It’s a home! On a crane! A modular construction project draws a crowd in West Colfax

It’s kind of like Legos? But not.
4 min. read
A prefab apartment section is lifted onto the next story of 1775 Federal Blvd., June 25, 2019. (Kevin J. Beaty/Denverite)

It was a home in two 11-by-65-foot boxes, wrapped in insulation and complete with windows, painted drywall, kitchen appliances, tub and toilet when it arrived on the back of a truck.

Then a crane lifted the boxes to be slotted into their places in what will be a four-story complex of up to 49 apartments at 1775 Federal Blvd., across from the Broncos stadium. The sight of a modular multifamily project going up in Denver was so rare that it drew a crowd of onlookers from Denver's housing and building community Tuesday.

"The overall process is a lot like building with Legos,"  said the West Colfax project's architect, Matt Chiodini of OZ.

Matt Chiodini, architect of 1775 Federal Blvd. with OZ Architecture, leads a tour of the property, June 25, 2019. (Kevin J. Beaty/Denverite)
The view from 1775 Federal Blvd., June 25, 2019. (Kevin J. Beaty/Denverite)

Chiodini told the assembled developers, contractors, Denver Housing Authority staff and others that the apartments, which may be sold as condos, were constructed at Nashua Builders's 250,000-square-foot factory in Boise, Idaho. Detroit-based general contractor Paul Gilbert was brought in to oversee the project. Gilbert has worked on modular projects around the country and with Nashua as well as other modular component suppliers such as Champion and Guerdon.

Modular construction is not new. But it is gaining new attention as one possible solution to a national housing shortage.

"This brings it to market faster," Chiodini said.

In its latest report on the state of U.S. housing, Harvard's Joint Center for Housing Studies concluded that a persistent "shortfall in new homes is keeping the pressure on house prices and rents, eroding affordability -- particularly for modest-income households in high-cost markets."

Among possible reasons for a relative lack of smaller, more affordable new homes restrictions, the Harvard researchers cited restrictions "on the supply of land available for higher-density development, regulatory constraints and not-in-my-backyard (NIMBY) opposition." Modular construction can't do much to address those factors, but the researchers also cited rising construction costs.

Rob Hahn, 1775 Federal's developer, said the modular route saved about 20 percent in construction costs.

Hahn has been developing infill projects in Denver for 15 years. He said he was "always looking for a better way."

He took a traditional construction approach on buildings like Avanti Food & Beverage, a Highland food hall. He also developed a 40-unit modular building elsewhere in Highland.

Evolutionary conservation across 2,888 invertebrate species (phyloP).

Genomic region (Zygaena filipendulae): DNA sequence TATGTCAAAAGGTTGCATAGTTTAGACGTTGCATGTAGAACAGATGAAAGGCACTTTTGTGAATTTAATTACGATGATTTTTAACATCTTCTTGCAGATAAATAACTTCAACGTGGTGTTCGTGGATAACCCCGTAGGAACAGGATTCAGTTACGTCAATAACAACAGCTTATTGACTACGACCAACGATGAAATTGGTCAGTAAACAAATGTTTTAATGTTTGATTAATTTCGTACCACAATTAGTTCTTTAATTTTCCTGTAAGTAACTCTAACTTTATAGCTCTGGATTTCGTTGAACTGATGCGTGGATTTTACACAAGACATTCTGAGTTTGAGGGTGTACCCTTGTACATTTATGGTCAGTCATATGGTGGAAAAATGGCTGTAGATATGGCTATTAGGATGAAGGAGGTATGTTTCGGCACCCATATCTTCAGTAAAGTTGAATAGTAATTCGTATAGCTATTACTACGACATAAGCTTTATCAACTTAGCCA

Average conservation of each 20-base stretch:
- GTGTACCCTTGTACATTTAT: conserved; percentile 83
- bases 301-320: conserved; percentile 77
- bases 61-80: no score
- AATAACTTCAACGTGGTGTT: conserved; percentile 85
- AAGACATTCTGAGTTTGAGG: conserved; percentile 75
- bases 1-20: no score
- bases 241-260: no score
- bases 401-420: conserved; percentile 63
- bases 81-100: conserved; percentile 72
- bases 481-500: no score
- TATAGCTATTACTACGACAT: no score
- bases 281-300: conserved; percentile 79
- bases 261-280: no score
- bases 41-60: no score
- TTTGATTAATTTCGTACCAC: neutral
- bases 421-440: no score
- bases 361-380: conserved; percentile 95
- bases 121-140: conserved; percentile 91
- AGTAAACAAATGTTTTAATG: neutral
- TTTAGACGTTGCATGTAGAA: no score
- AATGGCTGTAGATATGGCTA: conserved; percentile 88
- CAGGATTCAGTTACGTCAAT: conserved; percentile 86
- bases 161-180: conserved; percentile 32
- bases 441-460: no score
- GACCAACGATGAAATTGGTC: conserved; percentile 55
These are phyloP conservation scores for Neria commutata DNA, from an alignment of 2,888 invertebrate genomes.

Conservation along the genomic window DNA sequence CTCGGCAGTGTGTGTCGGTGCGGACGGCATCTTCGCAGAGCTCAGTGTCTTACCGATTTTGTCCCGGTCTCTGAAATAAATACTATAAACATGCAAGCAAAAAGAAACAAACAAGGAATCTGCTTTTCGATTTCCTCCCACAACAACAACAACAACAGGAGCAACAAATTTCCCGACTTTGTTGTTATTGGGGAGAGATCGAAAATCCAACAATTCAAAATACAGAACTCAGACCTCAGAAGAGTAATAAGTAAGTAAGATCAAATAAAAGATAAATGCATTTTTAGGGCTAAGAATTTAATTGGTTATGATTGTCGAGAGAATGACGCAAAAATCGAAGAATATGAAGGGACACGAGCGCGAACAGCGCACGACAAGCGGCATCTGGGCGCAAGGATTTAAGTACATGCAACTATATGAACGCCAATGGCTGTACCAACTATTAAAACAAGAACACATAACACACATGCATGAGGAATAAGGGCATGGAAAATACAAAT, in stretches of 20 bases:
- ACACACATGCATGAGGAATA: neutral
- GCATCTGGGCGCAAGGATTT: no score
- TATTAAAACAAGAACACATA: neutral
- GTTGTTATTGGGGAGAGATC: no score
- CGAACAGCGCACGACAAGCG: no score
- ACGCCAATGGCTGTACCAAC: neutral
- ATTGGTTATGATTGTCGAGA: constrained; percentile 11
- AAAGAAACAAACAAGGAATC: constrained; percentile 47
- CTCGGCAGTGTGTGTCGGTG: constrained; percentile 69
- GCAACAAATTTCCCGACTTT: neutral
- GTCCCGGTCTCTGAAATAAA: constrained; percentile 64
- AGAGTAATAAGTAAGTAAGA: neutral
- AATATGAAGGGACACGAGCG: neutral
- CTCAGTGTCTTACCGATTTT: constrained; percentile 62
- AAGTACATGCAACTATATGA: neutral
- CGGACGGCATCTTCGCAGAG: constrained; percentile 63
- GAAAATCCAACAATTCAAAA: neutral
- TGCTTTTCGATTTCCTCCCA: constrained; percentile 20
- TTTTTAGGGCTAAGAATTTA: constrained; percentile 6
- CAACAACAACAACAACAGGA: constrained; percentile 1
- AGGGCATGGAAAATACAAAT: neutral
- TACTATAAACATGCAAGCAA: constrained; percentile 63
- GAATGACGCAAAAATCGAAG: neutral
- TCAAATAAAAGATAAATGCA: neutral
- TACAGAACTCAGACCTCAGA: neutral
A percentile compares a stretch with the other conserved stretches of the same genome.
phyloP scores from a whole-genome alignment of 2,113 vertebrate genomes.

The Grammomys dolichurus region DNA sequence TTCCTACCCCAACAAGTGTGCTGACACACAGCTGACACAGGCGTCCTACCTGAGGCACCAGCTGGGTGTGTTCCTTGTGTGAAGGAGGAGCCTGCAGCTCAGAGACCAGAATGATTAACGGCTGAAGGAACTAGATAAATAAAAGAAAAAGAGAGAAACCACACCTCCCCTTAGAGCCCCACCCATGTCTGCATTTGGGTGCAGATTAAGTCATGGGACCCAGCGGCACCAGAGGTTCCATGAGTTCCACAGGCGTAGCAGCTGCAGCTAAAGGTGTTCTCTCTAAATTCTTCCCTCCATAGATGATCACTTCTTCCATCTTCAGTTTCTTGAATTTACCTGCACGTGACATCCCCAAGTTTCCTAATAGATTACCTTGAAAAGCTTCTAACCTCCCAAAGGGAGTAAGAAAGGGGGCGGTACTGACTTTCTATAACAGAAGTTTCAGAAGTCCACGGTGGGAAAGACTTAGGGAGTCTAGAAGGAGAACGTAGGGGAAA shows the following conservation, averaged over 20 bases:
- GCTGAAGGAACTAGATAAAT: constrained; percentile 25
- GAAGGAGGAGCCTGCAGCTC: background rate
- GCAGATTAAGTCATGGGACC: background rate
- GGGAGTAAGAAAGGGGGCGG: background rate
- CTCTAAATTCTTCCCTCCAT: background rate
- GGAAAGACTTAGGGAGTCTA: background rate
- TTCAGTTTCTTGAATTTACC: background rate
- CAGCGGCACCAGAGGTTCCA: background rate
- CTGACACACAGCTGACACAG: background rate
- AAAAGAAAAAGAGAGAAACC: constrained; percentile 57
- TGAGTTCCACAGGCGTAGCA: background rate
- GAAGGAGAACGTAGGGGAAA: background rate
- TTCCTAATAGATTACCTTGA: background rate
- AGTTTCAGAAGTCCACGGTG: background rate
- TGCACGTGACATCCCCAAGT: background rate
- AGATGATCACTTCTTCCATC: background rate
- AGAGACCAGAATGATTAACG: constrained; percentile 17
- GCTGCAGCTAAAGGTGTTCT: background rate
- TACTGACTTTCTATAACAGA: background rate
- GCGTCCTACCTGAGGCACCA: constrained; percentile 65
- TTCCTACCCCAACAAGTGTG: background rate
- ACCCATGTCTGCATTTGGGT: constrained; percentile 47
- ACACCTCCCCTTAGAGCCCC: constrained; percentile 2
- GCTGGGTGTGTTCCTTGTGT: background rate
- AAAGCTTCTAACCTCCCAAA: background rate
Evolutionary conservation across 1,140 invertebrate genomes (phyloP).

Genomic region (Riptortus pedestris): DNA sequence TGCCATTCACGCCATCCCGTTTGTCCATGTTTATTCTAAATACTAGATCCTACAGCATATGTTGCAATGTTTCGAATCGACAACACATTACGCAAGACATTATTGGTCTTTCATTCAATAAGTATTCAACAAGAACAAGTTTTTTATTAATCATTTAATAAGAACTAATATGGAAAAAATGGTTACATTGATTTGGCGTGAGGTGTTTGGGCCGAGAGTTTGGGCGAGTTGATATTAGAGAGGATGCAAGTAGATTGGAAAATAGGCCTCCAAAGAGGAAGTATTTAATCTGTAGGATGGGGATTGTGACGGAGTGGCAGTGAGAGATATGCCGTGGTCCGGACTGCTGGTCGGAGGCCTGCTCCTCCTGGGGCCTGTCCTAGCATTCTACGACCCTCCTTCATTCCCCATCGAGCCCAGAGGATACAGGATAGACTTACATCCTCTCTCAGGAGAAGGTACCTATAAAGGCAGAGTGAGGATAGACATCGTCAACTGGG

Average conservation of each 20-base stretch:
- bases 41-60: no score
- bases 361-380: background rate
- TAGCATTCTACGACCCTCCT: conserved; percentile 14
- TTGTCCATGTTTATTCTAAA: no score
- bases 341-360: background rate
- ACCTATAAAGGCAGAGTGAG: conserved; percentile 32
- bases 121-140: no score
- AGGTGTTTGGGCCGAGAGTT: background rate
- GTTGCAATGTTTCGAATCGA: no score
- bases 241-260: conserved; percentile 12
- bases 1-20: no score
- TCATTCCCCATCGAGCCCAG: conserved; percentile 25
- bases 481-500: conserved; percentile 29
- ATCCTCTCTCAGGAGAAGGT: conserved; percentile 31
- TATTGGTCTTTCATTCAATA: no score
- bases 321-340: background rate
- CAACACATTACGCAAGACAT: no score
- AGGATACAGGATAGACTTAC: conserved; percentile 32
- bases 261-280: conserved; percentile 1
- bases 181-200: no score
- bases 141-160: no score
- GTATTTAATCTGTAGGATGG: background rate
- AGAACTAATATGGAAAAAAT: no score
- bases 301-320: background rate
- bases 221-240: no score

Not all sites are suitable for the crane needed to erect a modular building. When the site is right, a modular building can go up quickly. Architect Chiodini said building 1775 Federal conventionally would have taken 12 to 14 months. It is a six-to-eight-month modular project, he said. Anyone who has had to put up with a construction project in the neighborhood -- and that's a lot of anyones in Denver -- would surely appreciate that time frame.

"The cost saving comes in time," Hahn said.

"The biggest challenge in Denver right now is manpower," Hahn added.

Shain Zenor, Nashua's general manager, said his assembly line workforce of 150 can produce a unit in eight days. They can work year-round because they are working inside. Nashua completed all the units for 1775 Federal in four and a half weeks.

"We have a product we obviously want to sell," Zenor said. "If it's solving a need here, it's mutually beneficial."

Shain Zenor, general manager with Nashua Builders, poses for a portrait at 1775 Federal Blvd., June 25, 2019. (Kevin J. Beaty/Denverite)
Units at 1775 Federal Blvd. are fully finished before they arrive and are placed at the site, June 25, 2019. (Kevin J. Beaty/Denverite)

OZ's Chiodini has toured a completed modular building in Seattle. Other examples include the 21-story citizenM, a Manhattan hotel completed last year with modular units shipped from Poland.

"Once you get inside these, you won't be able to discern whether or not this was built in a factory or was built conventionally," Chiodini said.

Crews began preparing the 1775 Federal site in January. That included erecting a prefab concrete podium on which the modular units are being placed. Weather delays and trouble finding construction workers in Denver put the project slightly behind schedule, Chiodini said.

The modular units each took a day and a half to be trucked from Boise to Thornton, where they first sat to acclimate.

On site Tuesday, it took eight minutes for the crane to place a unit. That process had begun a day earlier and was expected to take a week.

The final touches include an exterior facade.

This rendering shows what the modular multi-family housing projects at 1775 Federal will look like upon completion. (courtesy OZ Architecture )

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